Diao's academy works in different areas of Senegal. I visited two of them in Dakar.

On any given day there are dozens of children going through their paces.

The training sessions take place late in the afternoon after school.

Many of them take their prayers first and go through inspections with the coach/educators before training starts.

No school, no football

These regular inspections are meant to ensure the young footballers are attending school, which is the biggest requirement for enrolment.

At another location, the students play football next to a vocational training centre.

Here they are taught subjects such as metal-work and furniture making. Those who don't get the required mark or attend school at the centre have no place on the football field.

"I always liked education because today here we are, my career is finished. If I don't have a good education, what will I be doing?" he asked.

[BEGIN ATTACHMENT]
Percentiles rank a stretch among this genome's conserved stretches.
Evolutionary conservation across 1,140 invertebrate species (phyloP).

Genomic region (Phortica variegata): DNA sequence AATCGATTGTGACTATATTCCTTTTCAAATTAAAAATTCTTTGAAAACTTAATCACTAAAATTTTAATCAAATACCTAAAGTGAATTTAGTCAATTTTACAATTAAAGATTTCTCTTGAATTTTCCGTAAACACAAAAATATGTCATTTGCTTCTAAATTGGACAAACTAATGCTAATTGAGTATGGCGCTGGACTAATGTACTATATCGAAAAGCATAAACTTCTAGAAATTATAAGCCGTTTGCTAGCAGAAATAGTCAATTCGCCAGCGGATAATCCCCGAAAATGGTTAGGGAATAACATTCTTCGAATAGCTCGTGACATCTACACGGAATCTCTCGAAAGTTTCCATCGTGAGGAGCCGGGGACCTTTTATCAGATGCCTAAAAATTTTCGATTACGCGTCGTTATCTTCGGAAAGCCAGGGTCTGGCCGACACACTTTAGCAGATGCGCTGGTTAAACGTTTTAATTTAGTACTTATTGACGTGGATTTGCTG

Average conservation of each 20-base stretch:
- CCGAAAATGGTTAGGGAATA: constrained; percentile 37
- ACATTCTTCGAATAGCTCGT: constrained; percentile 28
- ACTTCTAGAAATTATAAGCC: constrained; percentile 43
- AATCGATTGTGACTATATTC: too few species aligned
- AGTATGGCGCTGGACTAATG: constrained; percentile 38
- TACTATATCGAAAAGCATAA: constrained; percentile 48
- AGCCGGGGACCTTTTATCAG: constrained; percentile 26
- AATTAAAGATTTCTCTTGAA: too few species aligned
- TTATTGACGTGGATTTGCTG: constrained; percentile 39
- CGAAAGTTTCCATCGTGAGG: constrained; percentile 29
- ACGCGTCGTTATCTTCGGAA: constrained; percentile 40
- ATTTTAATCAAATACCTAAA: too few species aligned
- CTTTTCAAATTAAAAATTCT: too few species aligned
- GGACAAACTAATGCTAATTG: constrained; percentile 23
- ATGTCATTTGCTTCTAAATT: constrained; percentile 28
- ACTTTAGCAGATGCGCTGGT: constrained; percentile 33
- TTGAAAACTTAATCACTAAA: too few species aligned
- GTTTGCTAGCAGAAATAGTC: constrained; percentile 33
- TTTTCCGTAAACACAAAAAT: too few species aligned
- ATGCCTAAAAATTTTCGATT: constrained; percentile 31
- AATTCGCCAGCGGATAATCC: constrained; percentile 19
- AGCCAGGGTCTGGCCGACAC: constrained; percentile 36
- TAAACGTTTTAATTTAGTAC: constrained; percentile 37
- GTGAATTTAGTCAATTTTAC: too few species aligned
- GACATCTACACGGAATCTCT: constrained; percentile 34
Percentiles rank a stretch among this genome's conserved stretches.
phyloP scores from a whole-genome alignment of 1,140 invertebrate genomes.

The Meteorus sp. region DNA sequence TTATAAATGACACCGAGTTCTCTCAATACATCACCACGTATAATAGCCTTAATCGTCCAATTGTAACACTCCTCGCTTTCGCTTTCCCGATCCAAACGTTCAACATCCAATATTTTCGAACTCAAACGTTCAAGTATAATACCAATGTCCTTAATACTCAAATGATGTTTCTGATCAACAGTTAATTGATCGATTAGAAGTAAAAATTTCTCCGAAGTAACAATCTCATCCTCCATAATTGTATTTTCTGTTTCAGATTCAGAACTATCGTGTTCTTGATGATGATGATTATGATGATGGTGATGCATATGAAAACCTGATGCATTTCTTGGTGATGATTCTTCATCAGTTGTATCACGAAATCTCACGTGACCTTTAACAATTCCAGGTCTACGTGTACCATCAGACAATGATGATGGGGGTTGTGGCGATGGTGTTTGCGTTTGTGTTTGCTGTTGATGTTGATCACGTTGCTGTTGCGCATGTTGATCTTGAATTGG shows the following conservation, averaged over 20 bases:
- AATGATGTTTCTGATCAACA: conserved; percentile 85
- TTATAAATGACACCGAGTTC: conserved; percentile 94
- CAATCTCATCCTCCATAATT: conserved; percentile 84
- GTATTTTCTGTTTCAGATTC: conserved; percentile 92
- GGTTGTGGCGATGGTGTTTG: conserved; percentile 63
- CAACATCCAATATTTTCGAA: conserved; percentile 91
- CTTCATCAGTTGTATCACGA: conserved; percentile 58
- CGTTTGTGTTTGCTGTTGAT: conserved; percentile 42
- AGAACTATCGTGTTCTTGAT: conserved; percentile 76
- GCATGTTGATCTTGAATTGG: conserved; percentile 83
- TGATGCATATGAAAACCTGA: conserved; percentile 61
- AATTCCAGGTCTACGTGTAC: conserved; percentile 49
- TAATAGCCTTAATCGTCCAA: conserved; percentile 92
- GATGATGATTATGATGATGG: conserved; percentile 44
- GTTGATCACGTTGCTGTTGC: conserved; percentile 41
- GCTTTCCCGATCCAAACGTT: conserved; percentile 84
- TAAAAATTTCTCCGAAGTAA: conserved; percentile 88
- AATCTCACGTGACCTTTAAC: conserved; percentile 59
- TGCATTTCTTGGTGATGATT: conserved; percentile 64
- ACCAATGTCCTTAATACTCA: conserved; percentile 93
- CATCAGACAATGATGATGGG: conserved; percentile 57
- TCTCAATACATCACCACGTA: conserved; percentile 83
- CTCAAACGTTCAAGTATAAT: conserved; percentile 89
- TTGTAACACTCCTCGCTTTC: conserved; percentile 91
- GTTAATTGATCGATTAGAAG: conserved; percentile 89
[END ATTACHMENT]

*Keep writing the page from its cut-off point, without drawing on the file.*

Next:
Image caption For many, football coaches have replaced teachers as role models

Although football has given him all the comforts in life, he feels the only way he can give back to his community is by encouraging young footballers to have something to fall back on in hard times.

"If you don't have a basic education in this life, it's hard, it's tough and as we know especially in Africa, out of 1,000 players, maybe one would become a professional footballer."

A 2014 report by the Professional Footballers' Association (PFA) estimates that about 700 players are released by their clubs every year in UK.

It says of those who enrol at academies aged 16, half of them will be out of the game after two years, while 75% of those who remain will be out by the age of 21.

So to enrol at his foundation, which occasionally gets support from his former clubs Liverpool and Stoke City, one has to be in school first.

Steven Gerrard's boots

There are several football academies in Senegal, most of which are focused more on developing football careers but for Diao a school report or attendance register is a pre-requisite for enrolment.